why do website developers choose to use open source programs

As a result it has benefits - cost, flexibility, freedom, security, and accountability - that are unsurpassed by proprietary software solutions. OSS also has long-term viability and is always on the cutting-edge of technology. It's created and supported by a worldwide community of organizations and individual developers, many of whom also live by open source values like collaboration and volunteerism. The vast majority of OSS is freely distributed. But OSS is said to be Бfree as in kittensБ and not Бfree as in beerБ - it requires maintenance, configuration, and ongoing support. The trade-off is flexibility and freedom. Unlike closed proprietary software, OSS can be altered and extended by any developer familiar with the source code.

This grants organizations freedom from Бvendor lock-inБ and assures long-term viability. A widely adopted OSS project is often supported by hundreds of capable development shops that can always be called upon long into the future. These same development shops are constantly reviewing the OSS code they support, as are thousands of independent developers working on the project worldwide. The result is a vast peer review process that ensures security and accountability. Security holes are found and fixed quickly. While anyone can research shops and developers based on the quality of code they write. And more often than not, OSS shops and developers hold similar values.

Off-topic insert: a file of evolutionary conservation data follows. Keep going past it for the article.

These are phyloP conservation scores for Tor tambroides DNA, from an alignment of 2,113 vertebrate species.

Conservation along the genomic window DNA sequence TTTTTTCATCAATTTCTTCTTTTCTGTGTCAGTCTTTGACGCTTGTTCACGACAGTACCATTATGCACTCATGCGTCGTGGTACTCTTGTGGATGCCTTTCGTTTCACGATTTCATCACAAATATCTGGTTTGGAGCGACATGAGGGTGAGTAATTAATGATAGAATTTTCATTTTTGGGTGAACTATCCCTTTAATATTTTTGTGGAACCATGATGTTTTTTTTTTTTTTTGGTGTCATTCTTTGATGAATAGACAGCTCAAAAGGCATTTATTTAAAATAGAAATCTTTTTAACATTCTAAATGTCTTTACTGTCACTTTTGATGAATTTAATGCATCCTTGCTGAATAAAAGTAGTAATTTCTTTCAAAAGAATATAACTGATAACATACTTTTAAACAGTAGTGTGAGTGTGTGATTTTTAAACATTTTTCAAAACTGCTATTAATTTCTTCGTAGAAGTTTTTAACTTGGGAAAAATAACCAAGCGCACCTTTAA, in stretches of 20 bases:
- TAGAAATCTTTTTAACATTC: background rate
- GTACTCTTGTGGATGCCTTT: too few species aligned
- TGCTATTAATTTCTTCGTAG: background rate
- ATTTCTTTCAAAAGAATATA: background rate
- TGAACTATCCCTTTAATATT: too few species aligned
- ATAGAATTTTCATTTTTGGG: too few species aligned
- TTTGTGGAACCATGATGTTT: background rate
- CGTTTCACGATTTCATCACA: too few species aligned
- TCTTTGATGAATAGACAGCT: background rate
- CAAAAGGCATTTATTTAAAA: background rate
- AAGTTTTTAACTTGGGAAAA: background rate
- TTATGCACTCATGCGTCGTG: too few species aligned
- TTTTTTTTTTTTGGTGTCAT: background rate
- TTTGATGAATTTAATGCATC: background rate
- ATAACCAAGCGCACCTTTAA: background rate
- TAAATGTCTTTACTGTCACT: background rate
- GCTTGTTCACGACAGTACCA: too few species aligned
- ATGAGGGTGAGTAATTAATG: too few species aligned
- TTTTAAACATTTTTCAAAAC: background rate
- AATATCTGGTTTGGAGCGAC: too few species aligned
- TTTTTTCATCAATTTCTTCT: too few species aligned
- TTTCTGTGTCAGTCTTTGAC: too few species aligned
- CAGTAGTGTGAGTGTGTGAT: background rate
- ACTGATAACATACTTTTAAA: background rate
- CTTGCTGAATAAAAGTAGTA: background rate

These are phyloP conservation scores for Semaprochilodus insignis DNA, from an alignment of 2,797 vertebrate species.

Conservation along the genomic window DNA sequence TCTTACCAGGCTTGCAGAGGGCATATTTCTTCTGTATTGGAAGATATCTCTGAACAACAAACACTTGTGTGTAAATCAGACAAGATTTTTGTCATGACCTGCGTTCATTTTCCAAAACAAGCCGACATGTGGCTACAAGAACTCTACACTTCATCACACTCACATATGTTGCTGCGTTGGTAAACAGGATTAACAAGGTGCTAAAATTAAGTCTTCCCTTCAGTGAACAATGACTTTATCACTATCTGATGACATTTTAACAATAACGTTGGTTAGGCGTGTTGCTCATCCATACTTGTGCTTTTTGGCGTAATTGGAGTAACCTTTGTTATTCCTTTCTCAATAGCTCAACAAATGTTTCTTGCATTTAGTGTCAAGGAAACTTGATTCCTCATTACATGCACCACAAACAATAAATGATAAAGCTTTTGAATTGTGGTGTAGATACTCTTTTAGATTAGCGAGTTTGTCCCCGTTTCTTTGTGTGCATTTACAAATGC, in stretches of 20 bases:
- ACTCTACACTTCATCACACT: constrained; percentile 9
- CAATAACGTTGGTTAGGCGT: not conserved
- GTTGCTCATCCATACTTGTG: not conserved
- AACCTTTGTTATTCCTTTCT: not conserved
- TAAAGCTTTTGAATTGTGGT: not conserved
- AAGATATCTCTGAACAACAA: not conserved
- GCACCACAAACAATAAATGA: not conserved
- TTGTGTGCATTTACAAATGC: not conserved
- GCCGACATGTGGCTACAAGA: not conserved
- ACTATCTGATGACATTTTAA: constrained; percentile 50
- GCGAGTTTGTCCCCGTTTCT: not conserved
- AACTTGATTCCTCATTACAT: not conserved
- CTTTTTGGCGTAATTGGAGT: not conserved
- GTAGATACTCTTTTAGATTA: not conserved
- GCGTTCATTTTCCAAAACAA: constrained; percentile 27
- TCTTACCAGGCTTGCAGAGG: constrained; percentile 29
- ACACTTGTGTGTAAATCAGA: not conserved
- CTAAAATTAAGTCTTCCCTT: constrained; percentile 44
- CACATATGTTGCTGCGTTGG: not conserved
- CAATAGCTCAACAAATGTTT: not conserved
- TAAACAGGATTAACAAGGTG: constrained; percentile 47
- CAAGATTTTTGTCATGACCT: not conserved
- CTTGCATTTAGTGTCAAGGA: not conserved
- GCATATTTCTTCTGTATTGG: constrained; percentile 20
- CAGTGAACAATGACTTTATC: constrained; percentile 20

In all aspects of life, they are advocates for more community participation, collaboration, and volunteerism. They believe in working together to build free, high quality products that are accessible to for-profit and nonprofit organizations alike. This belief underlines the mission of the best OSS shops and developers. It pushes them to build new features and contribute these features back to the community. As a direct result, popular OSS projects are always on the cutting-edge of technology. This post was originally published on May 18, 2015 and has been updated for accuracy and freshness.
If you want to use a GIS and you are not in an academic institution or in a company witch have special conditions or money to pay for licenses, what solutions? pirated software?

FOSS? For me, the second solution: when I suggest something or propose a solution, if it is interesting for the community, it is directly integrated in the next version of the software, and if not, too bad, maybe another time. and most important, I prefer cooperation to competition For me, that is the Free (and not the free of charge), and I am ready to pay if it was necessary. (and I use exclusively Python, QGIS, GRASS GIS, gvSIG, OpenJump, R and Octave (free clone of Matlab), PostgreSQL/PostGIS, SQLite/Spatialite, LibreOffice, git, gitHub, etc. , all Open Source, not in Windows) Consider the A private enterprise (IVER Tecnologiлas) develop the software together with the Generalitat Valenciana and the Jaume I University of Castelloлn.

It does exactly the functions required by the Community (no more, no less at the beginning) but given its status (Open Source), the project has been joined by other regional and national administrations, various national and international organisations, programmers, that have added what they want, moving the project forward, towards a complete GIS (with 3D now) and the software is available for Windows, Linux, Mac OS X and Android ( Is this possible with a proprietary software?

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